Rocky Bleier was supposed to be finalising details for his second season with the Pittsburgh Steelers in the NFL on 20 August 1969. Instead, he was hiding with his platoon in a field of rice paddies in South Vietnam when a gunshot pierced his left thigh.
Bleier’s speciality on the gridiron was running the ball, but the bullet left him unable to do what he did best. Downed, members of the National Front for the Liberation of Vietnam threw a grenade that landed just yards away from him, causing him to injure his right leg, too.
Robert Patrick Bleier had been drafted a year earlier by the Steelers in the 16th round of the NFL Draft, becoming the 417th overall selection. But his rookie season was a disaster, with just six carries for 39 yards and three passes caught for 68 yards, including a 54-yard screen pass.
It was then that after being drafted by the US Army in December 1968, he joined the 196th Light Infantry Brigade. This battalion was ambushed by Vietnamese rebels on the day Bleier was nearly killed, some 14,000 miles from home.
“Part of the story is that I was in the hole, I didn’t know what my future would be and the doctor told me, when I asked him the question about what he thought about my future or my ability to play again with my injuries at the time, he said, ‘don’t worry, don’t worry about playing, because you’re not going to play again,’ that I wouldn’t have the strength to play or the flexibility to play,” the 73-year-old former player recalled.
Rocky was in a hospital in Tokyo, Japan, when the doctor gave him the bad news. Immediately, a deep depression took hold of him. He would walk the streets late at night, crying because, as he once said, “playing American football was the only thing I knew how to do”.
A few days later I got a letter in my post, there were two lines written, ‘we need you, Art Rooney.’ The sport that has become so popular needs him. At least that is what it said in the letter, although The Steelers did not really need him.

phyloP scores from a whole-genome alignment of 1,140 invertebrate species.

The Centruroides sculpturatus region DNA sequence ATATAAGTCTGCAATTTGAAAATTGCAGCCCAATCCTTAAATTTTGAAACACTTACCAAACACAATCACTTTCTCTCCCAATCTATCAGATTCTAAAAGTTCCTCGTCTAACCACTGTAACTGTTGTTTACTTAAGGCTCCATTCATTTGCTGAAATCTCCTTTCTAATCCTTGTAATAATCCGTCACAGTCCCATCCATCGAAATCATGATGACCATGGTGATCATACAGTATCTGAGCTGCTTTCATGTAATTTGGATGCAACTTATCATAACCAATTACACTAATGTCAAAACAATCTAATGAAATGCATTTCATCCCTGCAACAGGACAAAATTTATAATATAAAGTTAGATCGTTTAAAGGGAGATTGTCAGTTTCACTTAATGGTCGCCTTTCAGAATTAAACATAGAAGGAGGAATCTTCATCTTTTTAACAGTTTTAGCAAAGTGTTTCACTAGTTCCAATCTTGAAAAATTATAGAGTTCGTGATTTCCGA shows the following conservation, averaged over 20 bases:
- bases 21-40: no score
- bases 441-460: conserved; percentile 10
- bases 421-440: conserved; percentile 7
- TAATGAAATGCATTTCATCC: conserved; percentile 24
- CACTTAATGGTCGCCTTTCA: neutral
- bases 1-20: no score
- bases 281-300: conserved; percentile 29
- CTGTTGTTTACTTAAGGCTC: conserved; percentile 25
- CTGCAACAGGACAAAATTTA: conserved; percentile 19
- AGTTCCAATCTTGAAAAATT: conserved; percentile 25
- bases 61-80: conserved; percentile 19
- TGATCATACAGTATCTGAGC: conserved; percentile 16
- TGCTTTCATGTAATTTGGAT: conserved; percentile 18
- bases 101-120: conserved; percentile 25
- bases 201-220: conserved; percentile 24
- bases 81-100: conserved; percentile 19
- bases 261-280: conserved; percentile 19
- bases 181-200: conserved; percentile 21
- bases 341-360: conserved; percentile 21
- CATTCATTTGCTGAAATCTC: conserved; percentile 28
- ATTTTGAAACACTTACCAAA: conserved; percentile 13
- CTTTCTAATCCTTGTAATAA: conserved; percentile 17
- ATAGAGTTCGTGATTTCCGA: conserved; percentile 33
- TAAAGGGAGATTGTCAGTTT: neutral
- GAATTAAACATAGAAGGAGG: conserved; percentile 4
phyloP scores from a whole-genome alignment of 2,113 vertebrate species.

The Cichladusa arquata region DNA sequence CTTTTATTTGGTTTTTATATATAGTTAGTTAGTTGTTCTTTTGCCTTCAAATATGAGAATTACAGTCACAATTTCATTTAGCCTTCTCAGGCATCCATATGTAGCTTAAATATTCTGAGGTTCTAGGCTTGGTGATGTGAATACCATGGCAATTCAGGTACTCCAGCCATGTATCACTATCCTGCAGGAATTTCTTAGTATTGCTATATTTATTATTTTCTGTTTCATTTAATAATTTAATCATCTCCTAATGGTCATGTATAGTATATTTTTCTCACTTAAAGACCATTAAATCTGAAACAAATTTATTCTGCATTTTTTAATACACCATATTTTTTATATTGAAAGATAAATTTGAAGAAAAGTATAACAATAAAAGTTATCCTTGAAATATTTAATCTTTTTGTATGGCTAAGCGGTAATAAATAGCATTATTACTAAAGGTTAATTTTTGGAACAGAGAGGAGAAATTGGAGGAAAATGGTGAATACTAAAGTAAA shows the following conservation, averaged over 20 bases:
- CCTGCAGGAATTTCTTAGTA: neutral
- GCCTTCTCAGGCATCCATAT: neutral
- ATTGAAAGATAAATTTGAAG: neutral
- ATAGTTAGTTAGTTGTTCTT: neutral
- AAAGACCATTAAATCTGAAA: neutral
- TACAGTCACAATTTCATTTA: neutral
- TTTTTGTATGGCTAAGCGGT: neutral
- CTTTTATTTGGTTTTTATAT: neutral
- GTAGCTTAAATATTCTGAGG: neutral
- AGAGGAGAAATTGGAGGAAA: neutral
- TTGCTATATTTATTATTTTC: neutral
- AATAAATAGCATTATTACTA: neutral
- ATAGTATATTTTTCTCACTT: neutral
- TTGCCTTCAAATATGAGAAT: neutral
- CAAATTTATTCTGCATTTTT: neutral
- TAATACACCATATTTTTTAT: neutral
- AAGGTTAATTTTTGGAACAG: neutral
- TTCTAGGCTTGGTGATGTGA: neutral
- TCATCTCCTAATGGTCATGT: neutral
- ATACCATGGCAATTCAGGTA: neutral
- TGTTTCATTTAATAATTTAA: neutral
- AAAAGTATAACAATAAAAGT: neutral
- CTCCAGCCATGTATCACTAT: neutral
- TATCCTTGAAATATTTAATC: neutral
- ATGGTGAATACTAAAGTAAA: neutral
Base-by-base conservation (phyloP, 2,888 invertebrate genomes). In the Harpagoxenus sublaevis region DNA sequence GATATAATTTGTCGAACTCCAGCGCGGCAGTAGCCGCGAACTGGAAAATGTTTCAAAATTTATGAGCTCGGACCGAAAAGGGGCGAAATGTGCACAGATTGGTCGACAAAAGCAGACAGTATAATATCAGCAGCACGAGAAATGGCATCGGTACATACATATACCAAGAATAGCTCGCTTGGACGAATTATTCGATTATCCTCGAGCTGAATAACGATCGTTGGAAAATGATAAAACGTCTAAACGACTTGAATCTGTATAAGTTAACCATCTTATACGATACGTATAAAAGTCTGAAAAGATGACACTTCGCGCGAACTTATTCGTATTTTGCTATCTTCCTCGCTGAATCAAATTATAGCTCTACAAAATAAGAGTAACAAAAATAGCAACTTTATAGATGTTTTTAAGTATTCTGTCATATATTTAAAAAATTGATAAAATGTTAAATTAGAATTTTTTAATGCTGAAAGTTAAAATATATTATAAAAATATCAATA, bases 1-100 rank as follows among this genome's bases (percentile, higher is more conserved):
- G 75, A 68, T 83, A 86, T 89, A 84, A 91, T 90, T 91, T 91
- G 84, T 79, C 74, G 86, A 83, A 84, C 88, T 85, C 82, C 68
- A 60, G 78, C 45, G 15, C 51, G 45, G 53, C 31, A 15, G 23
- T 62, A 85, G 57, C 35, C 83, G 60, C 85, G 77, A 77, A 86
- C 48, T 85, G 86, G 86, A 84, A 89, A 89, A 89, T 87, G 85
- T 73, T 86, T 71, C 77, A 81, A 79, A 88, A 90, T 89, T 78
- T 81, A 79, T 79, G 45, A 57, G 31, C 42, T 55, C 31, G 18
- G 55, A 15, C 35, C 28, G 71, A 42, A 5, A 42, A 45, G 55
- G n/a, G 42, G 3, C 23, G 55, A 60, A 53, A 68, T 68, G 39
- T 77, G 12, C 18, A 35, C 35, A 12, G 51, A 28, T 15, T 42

After reading that brief letter signed by the Steelers’ owner, Bleier reported to Pittsburgh’s training camp a year after he was injured. He could not even walk without pain and, unsurprisingly, did not earn a roster spot. But he never gave up.
“I can’t, I don’t remember,” Bleier says when asked what went through his mind when he finally made it back to the gridiron. “When I came back in that year to training camp at St Vincent’s College, it was a long year, it was a tough year and they gave me a chance, they gave me an opportunity and I was like ‘maybe I came back too soon’, they pushed me but maybe I wasn’t ready to play, but it felt good to be part of the organization, it felt good to be somebody and be back there and that helped me a lot.”
He spent two full seasons trying to earn a spot on the roster, working five to six hours a day to get himself physically up to speed. Until 1971 when he earned a roster spot, though he played only six games on special teams.
Despite the Vietnamese history involving Rocky Bleier, the population is a big sports fan. Right now, the World Cup in Qatar is about to take place and they can safely place their bets through football World Cup betting sites in Vietnam known as trang cá cược bóng đá. Here they can bet on the winner of the tournament or the top scorer with the best odds available. However, another sporting event that is in high demand worldwide is the Super Bowl. The American football event is watched all over the world.
It was there in 1974, when Rocky finally received more minutes. He carried the ball 88 times for 373 yards (4.2 yards per carry) and two touchdowns. The Steelers won Super Bowl IX with Bleier as a key player. He carried the ball for 65 yards against one of the best defensive lines in NFL history, the Purple People Eaters of the Minnesota Vikings.
The following season, he rushed for 528 yards and two touchdowns while helping the Steelers to a second straight Super Bowl victory. This time the victory was over the Dallas Cowboys in a game in which he rushed for 51 yards. But the best was yet to come.
The best season of Rocky’s career came in 1976. The University of Notre Dame graduate totalled 1,036 yards (4.7 yards per carry) and five touchdowns. He achieved those numbers without starting once, complementing starter Franco Harris.
Despite his declining performance, his mental toughness helped the Steelers to a third Super Bowl XIII victory in 1978. His reception inside the diagonals clinched a 35-31 win over the Dallas Cowboys.
Pittsburgh still won one more championship ring the following year and by 1980 Rocky Bleier announced his retirement at age 34. From winning the Purple Heart and a Bronze Star to racking up four Super Bowl rings, Rocky Bleier reinvented the definition of the word overcoming. Despite the vast differences in the game, he believes he could certainly have the same success in this era.
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